The operator’s first-hand knowledge about crane design would certainly have exceeded my own, but it’s doubtful he could have designed and built one. Even if he had the basic shell, multitudes of complex mathematic, mechanical, and geometric formulas would be required to compute and construct the necessary boom length, optimum lift angles, number of cables, pulleys, effective counter weights, and the number and size of hydraulic cylinders and accompanying diesel power needed. Yet, in spite of not knowing all that stuff, there he sat, manipulating with ease a huge machine he did not and could not personally create, and lifting things he would be powerless to move otherwise.

Occasionally, even simple and obvious things can be astounding, like the awareness that he didn’t have to know everything about how the crane’s power works to know how to work with its power. He didn’t have to memorize the blueprints of the structure he was helping to build, either. He could have been totally inept at any of the finish work needed on its interior, and clueless about plumbing, and it wouldn’t have mattered. All that mattered for him was proper handling of that crane. If he didn’t do his job, the other stuff would never get to be an issue, anyway.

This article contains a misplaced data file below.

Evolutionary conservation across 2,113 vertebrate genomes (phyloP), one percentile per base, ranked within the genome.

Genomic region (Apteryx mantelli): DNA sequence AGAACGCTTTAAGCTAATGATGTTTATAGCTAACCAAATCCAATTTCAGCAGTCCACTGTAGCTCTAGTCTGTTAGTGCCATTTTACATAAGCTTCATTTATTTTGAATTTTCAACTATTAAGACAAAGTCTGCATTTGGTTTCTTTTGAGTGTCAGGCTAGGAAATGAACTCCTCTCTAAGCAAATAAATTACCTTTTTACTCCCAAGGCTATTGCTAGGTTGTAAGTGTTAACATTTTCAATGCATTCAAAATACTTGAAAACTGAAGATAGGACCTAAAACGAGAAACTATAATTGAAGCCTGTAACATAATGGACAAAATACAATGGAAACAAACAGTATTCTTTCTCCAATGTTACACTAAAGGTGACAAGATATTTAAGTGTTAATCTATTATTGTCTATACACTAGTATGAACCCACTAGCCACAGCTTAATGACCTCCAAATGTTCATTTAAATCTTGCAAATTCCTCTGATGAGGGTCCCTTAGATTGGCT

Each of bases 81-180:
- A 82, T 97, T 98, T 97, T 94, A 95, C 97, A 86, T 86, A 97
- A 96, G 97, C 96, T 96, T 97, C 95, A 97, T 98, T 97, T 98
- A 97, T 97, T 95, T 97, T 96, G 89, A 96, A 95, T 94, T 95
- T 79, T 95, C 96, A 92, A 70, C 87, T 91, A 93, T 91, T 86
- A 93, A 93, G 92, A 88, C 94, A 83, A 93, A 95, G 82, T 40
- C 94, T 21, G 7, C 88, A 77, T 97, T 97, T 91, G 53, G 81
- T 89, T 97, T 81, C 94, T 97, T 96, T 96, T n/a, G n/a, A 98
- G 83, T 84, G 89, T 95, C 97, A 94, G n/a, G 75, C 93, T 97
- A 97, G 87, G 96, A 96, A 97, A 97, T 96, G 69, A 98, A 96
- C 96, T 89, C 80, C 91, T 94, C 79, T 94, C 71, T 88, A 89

What made the operator valuable was just knowing how cranes work, not how to build one. He needed to know which lever moves what, and which pedal controls which motion. He had to learn where to put his hands and feet, and how much pressure to exert where and when—simple movements, but vital when in contact with those controls. The end result was mesmerizing. He moved that huge apparatus with the grace and dexterity of an artist, slipping those tons of concrete and steel into place with a simple touch of his fingers. I had no idea what his name was, or how he learned to do what he did so well, and the anonymity of it all made me kind of sad.